‘The best form of feminism is for women to be happy’

Ambika Shaligram
Friday, 11 January 2019

Author and one of the leading voices of #MeToo movement, Meghna Pant says that women need to forgive and love themselves and sculpt their own story

Sometime last year, author of best-sellers like Feminist Rani, Happy Birthday! One and a Half Wife, had a baby girl. Typically, instead of wishing her and the child well, Pant was told that it would be her ‘most redundant year professionally’. True to her character, Pant fought back and found a wonderful year in 2018.

To top it off, the author and feminist activist was featured in ‘The Cool List 2018: Stars of today, role models of tomorrow’ in Grazia magazine. 
We seek Pant’s opinions on achieving the latest epithet and the #MeToo movement and all things gender. 

You have contributed to Grazia and now you feature on its ‘The Cool List 2018: Stars of today, role models of tomorrow’. How does it feel?
To have my name mentioned among Ayushmann Khurrana, Vicky Kaushal, Kubbra Sait, and Sriram Raghavan, as someone appropriating the national conversation, was a big honour. At the start of the year 2018, I was told it would be my most redundant professionally since I’d had a baby. I fought back and slaved in the midst of diapers and breastfeeding.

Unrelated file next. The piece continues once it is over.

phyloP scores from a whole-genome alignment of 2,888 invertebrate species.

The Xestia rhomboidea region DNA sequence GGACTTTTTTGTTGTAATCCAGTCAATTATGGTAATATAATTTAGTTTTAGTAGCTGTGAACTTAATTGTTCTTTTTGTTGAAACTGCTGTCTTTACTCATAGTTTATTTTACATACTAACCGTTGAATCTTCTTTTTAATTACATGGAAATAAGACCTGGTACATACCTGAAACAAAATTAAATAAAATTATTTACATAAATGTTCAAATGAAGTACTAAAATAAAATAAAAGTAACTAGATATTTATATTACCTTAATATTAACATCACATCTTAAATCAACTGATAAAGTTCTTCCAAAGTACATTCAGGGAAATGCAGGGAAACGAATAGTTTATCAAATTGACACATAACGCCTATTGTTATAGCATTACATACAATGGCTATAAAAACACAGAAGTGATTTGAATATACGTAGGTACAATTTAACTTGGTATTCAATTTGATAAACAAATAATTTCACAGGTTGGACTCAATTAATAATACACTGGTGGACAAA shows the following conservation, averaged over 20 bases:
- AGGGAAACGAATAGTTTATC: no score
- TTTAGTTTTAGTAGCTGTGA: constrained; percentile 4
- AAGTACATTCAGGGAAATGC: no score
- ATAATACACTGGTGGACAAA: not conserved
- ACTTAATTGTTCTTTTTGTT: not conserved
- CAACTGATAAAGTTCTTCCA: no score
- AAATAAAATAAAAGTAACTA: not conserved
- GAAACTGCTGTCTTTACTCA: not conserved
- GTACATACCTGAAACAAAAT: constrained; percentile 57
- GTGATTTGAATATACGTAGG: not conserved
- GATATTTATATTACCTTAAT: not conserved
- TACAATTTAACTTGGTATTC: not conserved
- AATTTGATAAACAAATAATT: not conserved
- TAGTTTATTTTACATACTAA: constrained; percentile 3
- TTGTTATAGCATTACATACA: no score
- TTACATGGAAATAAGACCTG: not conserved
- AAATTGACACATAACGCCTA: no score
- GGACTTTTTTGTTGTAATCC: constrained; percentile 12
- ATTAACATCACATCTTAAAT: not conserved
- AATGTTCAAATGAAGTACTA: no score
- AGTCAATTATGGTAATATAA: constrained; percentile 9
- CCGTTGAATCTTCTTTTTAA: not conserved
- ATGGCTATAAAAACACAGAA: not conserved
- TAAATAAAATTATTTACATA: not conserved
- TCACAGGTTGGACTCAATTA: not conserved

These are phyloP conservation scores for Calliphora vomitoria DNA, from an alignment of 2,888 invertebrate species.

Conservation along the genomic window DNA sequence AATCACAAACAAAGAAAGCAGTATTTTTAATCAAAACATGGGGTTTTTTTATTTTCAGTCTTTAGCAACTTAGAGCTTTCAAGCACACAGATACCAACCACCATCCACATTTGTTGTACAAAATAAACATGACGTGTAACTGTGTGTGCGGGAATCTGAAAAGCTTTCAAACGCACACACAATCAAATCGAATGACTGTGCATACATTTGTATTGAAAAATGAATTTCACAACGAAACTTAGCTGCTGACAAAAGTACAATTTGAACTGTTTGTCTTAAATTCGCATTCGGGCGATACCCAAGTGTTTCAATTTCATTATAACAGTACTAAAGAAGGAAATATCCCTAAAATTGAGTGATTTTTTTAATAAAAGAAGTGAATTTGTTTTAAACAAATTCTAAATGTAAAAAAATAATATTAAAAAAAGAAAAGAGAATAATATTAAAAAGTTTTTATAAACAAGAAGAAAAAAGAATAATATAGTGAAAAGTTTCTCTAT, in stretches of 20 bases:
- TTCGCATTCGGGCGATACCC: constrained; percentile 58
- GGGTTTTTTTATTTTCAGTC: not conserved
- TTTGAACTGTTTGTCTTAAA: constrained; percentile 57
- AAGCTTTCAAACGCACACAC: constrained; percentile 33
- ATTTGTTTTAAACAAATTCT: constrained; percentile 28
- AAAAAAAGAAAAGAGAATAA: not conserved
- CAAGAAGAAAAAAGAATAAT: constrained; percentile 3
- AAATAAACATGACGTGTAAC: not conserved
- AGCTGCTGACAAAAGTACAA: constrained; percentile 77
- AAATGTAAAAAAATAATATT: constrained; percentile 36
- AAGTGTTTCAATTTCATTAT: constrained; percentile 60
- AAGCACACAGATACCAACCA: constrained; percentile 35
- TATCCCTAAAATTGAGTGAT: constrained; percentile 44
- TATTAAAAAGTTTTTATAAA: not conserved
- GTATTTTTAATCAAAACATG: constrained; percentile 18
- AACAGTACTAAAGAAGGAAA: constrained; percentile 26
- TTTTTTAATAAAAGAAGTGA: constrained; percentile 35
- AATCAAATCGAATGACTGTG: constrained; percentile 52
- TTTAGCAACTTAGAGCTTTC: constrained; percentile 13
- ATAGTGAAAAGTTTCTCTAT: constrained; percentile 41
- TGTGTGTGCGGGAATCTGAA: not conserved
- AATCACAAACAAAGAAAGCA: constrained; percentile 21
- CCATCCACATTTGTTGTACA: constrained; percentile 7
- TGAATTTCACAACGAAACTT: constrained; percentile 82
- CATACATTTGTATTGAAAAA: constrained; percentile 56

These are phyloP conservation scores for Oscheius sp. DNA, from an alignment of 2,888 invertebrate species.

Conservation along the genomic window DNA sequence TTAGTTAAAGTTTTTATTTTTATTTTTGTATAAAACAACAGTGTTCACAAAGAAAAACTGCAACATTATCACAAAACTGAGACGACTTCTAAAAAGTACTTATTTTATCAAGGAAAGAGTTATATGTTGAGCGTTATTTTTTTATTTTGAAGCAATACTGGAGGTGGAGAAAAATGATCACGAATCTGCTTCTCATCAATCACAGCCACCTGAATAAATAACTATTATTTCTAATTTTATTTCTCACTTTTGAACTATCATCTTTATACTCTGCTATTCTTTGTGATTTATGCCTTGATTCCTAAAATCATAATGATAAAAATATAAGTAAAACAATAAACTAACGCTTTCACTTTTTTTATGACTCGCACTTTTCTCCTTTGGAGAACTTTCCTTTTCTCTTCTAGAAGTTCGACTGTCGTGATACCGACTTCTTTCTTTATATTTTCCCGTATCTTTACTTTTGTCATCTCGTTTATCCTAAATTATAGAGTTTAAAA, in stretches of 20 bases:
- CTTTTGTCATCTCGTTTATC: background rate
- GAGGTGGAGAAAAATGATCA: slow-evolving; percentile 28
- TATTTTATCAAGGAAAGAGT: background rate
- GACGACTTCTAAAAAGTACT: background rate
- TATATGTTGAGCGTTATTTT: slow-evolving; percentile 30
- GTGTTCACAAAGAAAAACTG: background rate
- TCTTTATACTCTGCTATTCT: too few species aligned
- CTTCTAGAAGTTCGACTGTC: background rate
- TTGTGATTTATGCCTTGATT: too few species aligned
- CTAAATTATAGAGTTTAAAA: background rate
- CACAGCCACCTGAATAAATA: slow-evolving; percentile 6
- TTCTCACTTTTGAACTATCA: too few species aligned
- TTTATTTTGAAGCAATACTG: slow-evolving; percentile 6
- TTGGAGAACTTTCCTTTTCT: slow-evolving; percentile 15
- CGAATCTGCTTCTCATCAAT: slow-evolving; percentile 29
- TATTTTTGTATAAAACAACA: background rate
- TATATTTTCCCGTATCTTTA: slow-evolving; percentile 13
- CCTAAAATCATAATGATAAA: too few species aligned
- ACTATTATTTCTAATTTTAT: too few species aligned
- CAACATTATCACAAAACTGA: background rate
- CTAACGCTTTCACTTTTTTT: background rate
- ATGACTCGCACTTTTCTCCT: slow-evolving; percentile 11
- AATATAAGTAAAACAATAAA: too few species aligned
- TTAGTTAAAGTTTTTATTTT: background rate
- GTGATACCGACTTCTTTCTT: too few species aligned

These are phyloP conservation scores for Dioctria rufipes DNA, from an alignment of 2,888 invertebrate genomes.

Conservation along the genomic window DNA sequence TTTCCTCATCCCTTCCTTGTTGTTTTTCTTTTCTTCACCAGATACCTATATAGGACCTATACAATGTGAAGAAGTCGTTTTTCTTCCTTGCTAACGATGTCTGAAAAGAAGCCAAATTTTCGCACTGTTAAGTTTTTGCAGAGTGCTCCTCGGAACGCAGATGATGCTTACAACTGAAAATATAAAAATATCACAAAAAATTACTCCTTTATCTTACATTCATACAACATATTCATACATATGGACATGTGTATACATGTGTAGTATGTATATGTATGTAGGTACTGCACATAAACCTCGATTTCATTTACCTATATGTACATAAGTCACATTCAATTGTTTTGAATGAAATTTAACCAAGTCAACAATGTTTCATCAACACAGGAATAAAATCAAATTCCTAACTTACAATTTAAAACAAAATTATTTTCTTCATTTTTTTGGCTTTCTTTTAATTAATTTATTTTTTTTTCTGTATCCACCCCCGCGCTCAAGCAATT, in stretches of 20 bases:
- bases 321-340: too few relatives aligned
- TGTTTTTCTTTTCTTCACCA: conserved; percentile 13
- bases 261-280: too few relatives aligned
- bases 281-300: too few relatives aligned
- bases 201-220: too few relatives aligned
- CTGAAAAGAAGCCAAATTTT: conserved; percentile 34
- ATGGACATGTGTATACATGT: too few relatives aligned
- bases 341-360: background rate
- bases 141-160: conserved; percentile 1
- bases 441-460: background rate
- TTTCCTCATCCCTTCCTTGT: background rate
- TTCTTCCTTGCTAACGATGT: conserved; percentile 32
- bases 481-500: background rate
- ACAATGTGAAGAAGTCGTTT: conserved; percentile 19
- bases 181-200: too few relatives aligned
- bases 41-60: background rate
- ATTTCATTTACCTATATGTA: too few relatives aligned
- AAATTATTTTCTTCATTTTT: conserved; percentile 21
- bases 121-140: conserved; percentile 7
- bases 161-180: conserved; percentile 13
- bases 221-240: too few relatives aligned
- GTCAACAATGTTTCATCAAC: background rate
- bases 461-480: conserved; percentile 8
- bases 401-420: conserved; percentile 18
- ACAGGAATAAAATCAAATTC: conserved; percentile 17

Aside from publishing articles, speaking at lit fests and debating on TV panels, I published the bestselling book Feminist Rani, (Penguin Random House, 2018). I won the ‘Laadli Media Award’ (2018) for my writing on gender equality. 

I was a mentor for Hillary Clinton’s initiative Vital Voices that promotes women empowerment. I was also one of the leading voices of the #MeToo movement, and chaired India’s first #MeToo conference in alliance with Firstpost. I worked hard. I’m glad it paid off and people noticed!

Your debut novel, One and a Half Wife talked about domestic abuse. You too have suffered it in the past. Yet in all your writing, especially in Feminist Rani pieces, you don’t come across as a bitter woman. Can you tell us how your personal experiences have shaped your writing and your stand on feminism?
If I had let the man who shattered my body and spirit leave me forever broken, then he would have won. Patriarchy, misogyny, violence and hatred would have won. So, yes, I cried, for many years, but ultimately I refused to feel like a victim. I put myself back together. And those broken pieces made me so whole that I became the strongest and best version of myself. I rewrote the story of my own life and in it I chose hope, love and happiness.